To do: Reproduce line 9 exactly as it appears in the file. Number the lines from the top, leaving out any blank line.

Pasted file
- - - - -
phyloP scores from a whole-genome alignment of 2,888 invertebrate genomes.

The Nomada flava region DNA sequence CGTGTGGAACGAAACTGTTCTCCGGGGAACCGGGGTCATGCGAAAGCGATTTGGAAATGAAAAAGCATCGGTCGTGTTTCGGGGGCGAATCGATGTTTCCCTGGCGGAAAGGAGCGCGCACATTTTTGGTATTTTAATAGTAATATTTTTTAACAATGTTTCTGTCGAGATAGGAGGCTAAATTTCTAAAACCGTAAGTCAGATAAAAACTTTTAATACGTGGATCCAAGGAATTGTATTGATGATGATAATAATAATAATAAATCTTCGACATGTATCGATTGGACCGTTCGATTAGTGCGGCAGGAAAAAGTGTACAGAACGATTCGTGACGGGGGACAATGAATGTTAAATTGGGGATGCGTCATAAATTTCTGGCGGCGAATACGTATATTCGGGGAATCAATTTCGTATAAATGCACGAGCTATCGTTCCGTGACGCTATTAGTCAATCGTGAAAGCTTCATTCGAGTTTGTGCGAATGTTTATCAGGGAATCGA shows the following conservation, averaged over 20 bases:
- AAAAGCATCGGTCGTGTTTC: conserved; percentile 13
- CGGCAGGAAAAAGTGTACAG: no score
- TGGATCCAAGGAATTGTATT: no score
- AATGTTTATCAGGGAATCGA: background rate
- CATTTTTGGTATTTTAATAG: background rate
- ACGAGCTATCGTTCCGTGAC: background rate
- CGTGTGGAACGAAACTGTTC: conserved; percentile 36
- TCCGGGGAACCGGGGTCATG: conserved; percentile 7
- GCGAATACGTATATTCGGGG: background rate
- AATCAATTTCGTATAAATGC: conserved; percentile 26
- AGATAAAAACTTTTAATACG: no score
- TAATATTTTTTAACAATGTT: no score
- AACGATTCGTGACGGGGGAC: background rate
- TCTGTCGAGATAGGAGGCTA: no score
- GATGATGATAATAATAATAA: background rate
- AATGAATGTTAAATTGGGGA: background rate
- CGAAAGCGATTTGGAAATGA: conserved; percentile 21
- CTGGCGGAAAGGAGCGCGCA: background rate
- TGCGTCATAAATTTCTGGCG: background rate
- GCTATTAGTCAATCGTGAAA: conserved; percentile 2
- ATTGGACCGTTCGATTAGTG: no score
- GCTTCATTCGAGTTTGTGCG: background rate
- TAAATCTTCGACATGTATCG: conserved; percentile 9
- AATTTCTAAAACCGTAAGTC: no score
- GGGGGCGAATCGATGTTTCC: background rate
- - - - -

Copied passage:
- CGTGTGGAACGAAACTGTTC: conserved; percentile 36